Generic "Fantail" sail planform drawing

  • 30 Dec 2012 21:15
    Reply # 1168971 on 1168934
    Gary Pick wrote:Could someone explain the the significance of David's factor of 1.562 please?
    My sail is about 30.32 sq metres and if I use that factor I get a LAP of 8.6 which means my mast is nearly a metre short!
    My sail is the same design as Arne's.
    Gary, it's just a factor used to calculate the LAP length for a "Fantail" type sail of certain proportions. You do not need to be concerned, it has no bearing on your sail. The fact that you have a shorter mast, just means that should you ever want to put a "Fantail" type sail on your boat, it would have to be a lower aspect ratio sail than the one under discussion.
  • 30 Dec 2012 18:17
    Reply # 1168901 on 1060993
    I have Gary's sailplan which is 32.5 sqm, good looking sail. I have checked the diagonals as per PJR and it will reef and furl perfectly. The problem is that the distances between battens on the leach are all different and will give rise to sheeting issues. Given my experience with Pacific Spray in this regard I want the sheeting to work out from day one. 
  • 30 Dec 2012 17:23
    Reply # 1168883 on 1168736
    Robert Prince wrote:Thanks Paul. 
    I was looking at 32.5 sqm for the sail, so the square root of that times David's factor of 1.562 gives an LAP of 8.9 metres. Seems to make sense as the sailplan I have from the designer, which is very low profile, calls for an overall mast length of 8.9 metres which is LAP plus the bury. 

    Yes, that sounds right. Have you received a sailplan from Gary yet?
  • 30 Dec 2012 06:20
    Reply # 1168736 on 1060993
    Thanks Paul. 
    I was looking at 32.5 sqm for the sail, so the square root of that times David's factor of 1.562 gives an LAP of 8.9 metres. Seems to make sense as the sailplan I have from the designer, which is very low profile, calls for an overall mast length of 8.9 metres which is LAP plus the bury. 
  • 30 Dec 2012 04:42
    Reply # 1168723 on 1168716
    Robert Prince wrote:One question - what is LAP? 

    Length above partners - essentially the measurement from deck to masthead but not necessarily so as the partners can be raised above the deck (as in LC for example).
    Last modified: 30 Dec 2012 17:21 | Anonymous member
  • 30 Dec 2012 04:13
    Reply # 1168716 on 1060993
    We are moored, on Pacific Spray, in Tutukaka at the moment on our way north to the Bay of Islands junket. Its been raining all day so I started reading Kurt's article on flat sails. Well done, Kurt. After that inspiration I moved onto PJR and the Fantail generic sailplan as an option for Shoehorn, and although its not easy to put it all together in my head we are all lucky to have such fine resources. One question - what is LAP? 
  • 21 Dec 2012 19:06
    Reply # 1164864 on 1164705
    Jeff McFadden wrote:

    I will have some rake, probably 4 or 5 degrees, just to keep the sail swung out in light and fluky winds, but the plan is to be able to build a proper junk sail and have it fit sensibly on the mast.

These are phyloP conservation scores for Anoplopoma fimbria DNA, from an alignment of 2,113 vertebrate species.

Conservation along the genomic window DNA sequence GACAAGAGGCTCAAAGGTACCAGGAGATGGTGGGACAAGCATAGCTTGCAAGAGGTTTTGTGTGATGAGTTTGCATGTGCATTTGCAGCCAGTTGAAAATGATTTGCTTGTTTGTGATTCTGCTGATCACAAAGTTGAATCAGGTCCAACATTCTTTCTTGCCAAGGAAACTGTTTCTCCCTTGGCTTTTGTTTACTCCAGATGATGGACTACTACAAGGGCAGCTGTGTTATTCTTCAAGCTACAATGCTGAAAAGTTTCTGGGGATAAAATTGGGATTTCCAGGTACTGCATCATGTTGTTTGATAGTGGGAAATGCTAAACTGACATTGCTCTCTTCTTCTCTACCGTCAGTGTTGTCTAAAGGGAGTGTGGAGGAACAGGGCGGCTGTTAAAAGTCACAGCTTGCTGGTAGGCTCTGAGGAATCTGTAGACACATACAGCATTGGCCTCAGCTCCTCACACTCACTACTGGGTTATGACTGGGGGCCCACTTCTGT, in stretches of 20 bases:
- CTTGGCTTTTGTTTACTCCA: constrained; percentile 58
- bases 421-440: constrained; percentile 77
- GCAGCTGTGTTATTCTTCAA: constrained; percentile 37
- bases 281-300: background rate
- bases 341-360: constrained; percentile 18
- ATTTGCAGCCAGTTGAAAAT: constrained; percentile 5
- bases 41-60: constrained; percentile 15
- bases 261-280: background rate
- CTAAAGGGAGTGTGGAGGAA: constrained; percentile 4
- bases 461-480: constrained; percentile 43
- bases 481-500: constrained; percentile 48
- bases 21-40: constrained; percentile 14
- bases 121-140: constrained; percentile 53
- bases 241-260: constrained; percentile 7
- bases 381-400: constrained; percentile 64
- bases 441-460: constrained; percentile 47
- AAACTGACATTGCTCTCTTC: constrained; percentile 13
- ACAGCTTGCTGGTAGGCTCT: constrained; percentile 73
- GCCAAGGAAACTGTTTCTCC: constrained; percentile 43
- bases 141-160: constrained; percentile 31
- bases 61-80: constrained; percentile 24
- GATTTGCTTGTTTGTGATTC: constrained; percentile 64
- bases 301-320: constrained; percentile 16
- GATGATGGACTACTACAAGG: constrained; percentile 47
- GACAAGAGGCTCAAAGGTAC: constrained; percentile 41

I've come to the view that 4 degrees forward rake is optimum for this sail shape, +/- 2 degrees, so as long as the helm balance works out right, Seablossom will be happy with this.
  • 21 Dec 2012 18:47
    Reply # 1164850 on 1060993
    That all sounds good and should work out well. Footprints has 3 degrees of rake and the sail sits very well on the mast, Tystie I think has 2 degrees and Fantail 6 degrees so there seems to be plenty of room for variables. It will be a matter of making sure you get the Centre of Effort of the sail in the right place. With the sails on Footprints and Tystie we also have the ability to swing the sail across the mast for off the wind work which helps to minimise any weather helm that develops as the sail powers up. The fan shaped sails look very pretty and seem to be a good option for a single sail rig.
  • 21 Dec 2012 14:20
    Reply # 1164705 on 1164450
    David Thatcher wrote:David Tyler may correct me on this but based on my experiences with the new Fan shaped sail on Footprints, and the photo of your boat rigged with the current sail where you have a lot of sail forward of the mast, you may experience problems with a fan shaped sail with the mast in its current position. Because a fan shaped sail is fairly low aspect it can put the CE well aft. You may need to look at raking your mast forward a substantial amount. This is what I had to do to Footprints to get the sail working properly, and thankfully it has now been a total success, but not without a lot of work.

    I've been gone for a long time and it's no surprise that it's not obvious, but the very first step of this process has been moving the mast well forward, from the middle of the cabin to the foredeck forward of the coach roof. I have cut the hole in the deck for the partners but I have not yet built the step.
    I will have some rake, probably 4 or 5 degrees, just to keep the sail swung out in light and fluky winds, but the plan is to be able to build a proper junk sail and have it fit sensibly on the mast.
  • 21 Dec 2012 04:41
    Reply # 1164450 on 1060993
    David Tyler may correct me on this but based on my experiences with the new Fan shaped sail on Footprints, and the photo of your boat rigged with the current sail where you have a lot of sail forward of the mast, you may experience problems with a fan shaped sail with the mast in its current position. Because a fan shaped sail is fairly low aspect it can put the CE well aft. You may need to look at raking your mast forward a substantial amount. This is what I had to do to Footprints to get the sail working properly, and thankfully it has now been a total success, but not without a lot of work.
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